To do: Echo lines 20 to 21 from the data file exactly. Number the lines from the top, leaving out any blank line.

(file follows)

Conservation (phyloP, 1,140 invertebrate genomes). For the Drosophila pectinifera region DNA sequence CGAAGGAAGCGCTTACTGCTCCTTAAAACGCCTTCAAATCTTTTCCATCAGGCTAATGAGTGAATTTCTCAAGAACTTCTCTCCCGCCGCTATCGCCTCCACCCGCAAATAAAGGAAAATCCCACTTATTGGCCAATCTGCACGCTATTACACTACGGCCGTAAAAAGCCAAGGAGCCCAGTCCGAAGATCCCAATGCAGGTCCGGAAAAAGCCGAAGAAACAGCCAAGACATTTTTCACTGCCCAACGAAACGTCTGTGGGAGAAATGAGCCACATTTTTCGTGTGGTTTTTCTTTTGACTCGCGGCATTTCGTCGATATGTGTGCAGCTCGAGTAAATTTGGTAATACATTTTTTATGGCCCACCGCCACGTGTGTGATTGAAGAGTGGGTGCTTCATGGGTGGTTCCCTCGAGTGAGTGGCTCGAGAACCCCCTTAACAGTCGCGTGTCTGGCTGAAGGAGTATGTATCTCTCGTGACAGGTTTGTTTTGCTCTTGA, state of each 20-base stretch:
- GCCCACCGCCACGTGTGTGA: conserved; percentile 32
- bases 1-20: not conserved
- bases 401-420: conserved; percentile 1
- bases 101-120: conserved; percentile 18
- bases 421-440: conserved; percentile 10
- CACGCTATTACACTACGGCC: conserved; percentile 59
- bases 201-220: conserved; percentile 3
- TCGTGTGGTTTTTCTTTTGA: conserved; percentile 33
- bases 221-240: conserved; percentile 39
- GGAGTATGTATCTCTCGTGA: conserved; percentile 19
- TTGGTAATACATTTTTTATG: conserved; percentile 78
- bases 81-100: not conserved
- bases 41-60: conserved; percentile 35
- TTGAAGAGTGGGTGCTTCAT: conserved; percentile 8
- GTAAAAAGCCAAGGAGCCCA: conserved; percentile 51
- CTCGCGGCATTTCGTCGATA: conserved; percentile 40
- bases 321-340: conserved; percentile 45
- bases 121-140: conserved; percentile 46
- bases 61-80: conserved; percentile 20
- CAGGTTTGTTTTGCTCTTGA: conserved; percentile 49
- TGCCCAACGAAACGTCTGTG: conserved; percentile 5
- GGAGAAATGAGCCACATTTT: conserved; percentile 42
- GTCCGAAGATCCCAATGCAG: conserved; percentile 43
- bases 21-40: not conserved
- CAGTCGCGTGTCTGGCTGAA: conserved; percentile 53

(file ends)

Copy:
- bases 61-80: conserved; percentile 20
- CAGGTTTGTTTTGCTCTTGA: conserved; percentile 49